The St. Petersburg Times displayed great journalistic judgment with its coverage of Osama bin Laden’s death. To start off, the bold headline titled “DEAD” may appear excessive, but it is relatively safe compared with other publications. Some tabloids exaggerate their headlines by making outlandish remarks such as “BURN IN HELL” or “WE GOT THE BASTARD.” The Times used a simple yet effective headline accompanied by a subhead containing accurate information about the death’s location and the status of bin Laden’s remains. Bin Laden is shown in a portrait-like photograph that covers a good portion of the page, but there are no complimentary offensive graphics or designs (see The Brownsville Herald). In terms of appearance, the Times is appropriate behind its decisions.
The front page contains an article from the Washington Post. It is not surprising that the Times, a reputable publication that has received Pulitzer Prizes, is sharing content with another credible newspaper such as the Post. The following pages contain more articles that give perspective on the death. The front page also indicates that more coverage is featured on its website, and this shows how newspapers are emphasizing online content.
As for bad journalistic judgment, the New York Post handled its coverage on the front page in a distasteful manner. Firstly, the headline is excessive and contains inappropriate language. Although it is widely known that the Post is a tabloid that does not adhere to many good journalistic qualities, using the word “bastard” further lowers its reputation. Although the next eight pages provide more information, it would not be surprising if the articles lack in-depth context that informs readers.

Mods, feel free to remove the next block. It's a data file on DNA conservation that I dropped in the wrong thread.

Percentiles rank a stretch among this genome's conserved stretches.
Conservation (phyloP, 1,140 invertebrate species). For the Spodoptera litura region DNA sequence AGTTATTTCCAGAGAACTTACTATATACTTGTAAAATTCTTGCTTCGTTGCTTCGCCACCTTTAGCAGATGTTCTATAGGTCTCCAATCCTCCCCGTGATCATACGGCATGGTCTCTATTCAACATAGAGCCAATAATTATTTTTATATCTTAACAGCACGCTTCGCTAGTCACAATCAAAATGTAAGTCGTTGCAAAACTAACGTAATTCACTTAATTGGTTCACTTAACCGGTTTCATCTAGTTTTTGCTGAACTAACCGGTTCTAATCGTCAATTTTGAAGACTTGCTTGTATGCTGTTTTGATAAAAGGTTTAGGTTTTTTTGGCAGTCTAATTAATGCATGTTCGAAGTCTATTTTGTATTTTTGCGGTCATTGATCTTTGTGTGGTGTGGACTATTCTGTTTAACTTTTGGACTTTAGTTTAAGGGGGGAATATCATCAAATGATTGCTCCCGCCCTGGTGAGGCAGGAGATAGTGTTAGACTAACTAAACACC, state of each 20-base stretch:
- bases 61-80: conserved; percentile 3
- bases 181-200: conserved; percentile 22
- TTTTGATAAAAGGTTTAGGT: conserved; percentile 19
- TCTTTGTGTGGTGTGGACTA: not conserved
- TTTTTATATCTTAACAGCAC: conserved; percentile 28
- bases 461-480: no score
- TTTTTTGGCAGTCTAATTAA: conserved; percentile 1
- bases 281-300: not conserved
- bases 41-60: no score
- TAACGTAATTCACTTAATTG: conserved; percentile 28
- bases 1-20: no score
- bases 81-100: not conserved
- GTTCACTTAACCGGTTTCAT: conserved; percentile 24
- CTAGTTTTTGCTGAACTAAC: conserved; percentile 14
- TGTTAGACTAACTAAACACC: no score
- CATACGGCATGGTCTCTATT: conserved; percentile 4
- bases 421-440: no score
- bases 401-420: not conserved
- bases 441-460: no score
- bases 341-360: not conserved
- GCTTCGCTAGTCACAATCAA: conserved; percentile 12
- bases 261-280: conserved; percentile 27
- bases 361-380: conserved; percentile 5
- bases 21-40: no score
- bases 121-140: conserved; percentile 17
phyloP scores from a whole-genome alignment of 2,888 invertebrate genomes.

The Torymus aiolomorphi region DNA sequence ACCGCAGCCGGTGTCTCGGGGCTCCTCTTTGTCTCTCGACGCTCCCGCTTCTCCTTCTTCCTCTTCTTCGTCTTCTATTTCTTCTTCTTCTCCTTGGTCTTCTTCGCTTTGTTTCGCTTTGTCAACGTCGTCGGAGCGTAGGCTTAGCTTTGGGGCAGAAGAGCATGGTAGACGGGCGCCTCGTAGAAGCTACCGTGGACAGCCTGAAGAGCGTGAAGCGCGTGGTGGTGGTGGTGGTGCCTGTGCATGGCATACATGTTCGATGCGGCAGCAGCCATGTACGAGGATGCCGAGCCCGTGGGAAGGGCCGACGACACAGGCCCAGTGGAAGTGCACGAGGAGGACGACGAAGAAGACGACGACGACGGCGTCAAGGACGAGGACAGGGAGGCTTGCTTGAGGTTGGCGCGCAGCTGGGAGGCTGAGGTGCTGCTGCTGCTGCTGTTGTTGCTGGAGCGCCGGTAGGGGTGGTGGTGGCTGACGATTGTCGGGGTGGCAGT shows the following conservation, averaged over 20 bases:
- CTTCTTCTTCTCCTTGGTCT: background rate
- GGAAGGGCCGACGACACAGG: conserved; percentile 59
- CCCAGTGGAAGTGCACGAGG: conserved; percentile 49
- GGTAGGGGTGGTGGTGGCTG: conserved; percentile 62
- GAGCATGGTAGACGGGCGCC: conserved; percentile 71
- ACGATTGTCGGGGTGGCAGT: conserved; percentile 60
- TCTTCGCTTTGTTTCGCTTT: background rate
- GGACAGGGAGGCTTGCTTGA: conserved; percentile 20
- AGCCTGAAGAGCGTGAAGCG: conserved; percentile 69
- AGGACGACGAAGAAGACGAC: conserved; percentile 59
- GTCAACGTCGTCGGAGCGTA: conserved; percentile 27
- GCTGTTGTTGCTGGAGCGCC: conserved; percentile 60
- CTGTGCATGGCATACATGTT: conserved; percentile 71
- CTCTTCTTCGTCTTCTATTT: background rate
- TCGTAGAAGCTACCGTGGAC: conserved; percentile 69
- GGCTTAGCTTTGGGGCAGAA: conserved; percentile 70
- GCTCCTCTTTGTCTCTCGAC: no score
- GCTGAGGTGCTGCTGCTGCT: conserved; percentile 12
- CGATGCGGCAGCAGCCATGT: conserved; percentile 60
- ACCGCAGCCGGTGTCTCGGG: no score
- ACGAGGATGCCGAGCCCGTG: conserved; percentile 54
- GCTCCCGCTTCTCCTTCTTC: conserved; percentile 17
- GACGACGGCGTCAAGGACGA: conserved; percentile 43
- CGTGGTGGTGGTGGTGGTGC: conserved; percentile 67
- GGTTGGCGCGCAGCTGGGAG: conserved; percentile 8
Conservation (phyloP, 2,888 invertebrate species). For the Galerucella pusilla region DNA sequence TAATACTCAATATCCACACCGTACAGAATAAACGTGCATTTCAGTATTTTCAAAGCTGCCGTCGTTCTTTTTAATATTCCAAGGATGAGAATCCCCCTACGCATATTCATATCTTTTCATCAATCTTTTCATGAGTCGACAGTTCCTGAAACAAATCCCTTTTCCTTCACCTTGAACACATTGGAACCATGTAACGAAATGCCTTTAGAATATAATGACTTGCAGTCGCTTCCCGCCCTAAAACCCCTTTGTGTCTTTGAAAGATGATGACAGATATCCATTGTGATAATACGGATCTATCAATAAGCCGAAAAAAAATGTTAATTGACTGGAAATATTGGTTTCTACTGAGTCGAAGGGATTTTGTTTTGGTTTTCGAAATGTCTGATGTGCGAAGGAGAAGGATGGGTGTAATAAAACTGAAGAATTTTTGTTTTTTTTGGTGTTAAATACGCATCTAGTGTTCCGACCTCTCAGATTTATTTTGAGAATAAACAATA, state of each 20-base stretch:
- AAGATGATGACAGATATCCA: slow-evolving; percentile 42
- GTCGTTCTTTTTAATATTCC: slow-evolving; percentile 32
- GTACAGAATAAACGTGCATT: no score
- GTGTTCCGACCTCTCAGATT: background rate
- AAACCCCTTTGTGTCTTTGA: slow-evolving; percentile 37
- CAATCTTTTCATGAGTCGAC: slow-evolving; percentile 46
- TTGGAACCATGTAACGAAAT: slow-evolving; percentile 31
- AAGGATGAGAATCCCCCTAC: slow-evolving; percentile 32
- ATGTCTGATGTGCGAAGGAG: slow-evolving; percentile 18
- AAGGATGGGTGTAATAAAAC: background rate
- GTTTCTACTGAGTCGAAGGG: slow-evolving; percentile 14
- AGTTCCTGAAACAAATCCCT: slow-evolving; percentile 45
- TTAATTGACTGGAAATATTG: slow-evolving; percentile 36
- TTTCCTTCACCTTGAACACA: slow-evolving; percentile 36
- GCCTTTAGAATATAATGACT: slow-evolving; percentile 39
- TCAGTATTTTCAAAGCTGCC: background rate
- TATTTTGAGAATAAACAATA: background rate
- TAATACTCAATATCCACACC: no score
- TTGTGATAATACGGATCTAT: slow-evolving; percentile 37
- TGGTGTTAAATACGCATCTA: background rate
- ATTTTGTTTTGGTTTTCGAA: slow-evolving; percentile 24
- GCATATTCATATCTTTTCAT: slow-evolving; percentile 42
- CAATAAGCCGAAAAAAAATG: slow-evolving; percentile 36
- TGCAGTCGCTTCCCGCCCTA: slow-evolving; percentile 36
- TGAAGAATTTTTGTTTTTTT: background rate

One aspect to consider is audience. When the Post publishes a headline that reads “Vengeance at last!,” what message does that send to New Yorkers? It is highly likely that some of the Post’s readership have been affected by the events of September 11, 2001. Does a single terrorist’s death make up for the loss of a loved one? Surely, there were those who felt excited about bin Laden’s death. However, it is right to give consideration to those who were directly and indirectly impacted by the attacks or a loss. The Post showed a lack of sensitivity in this case.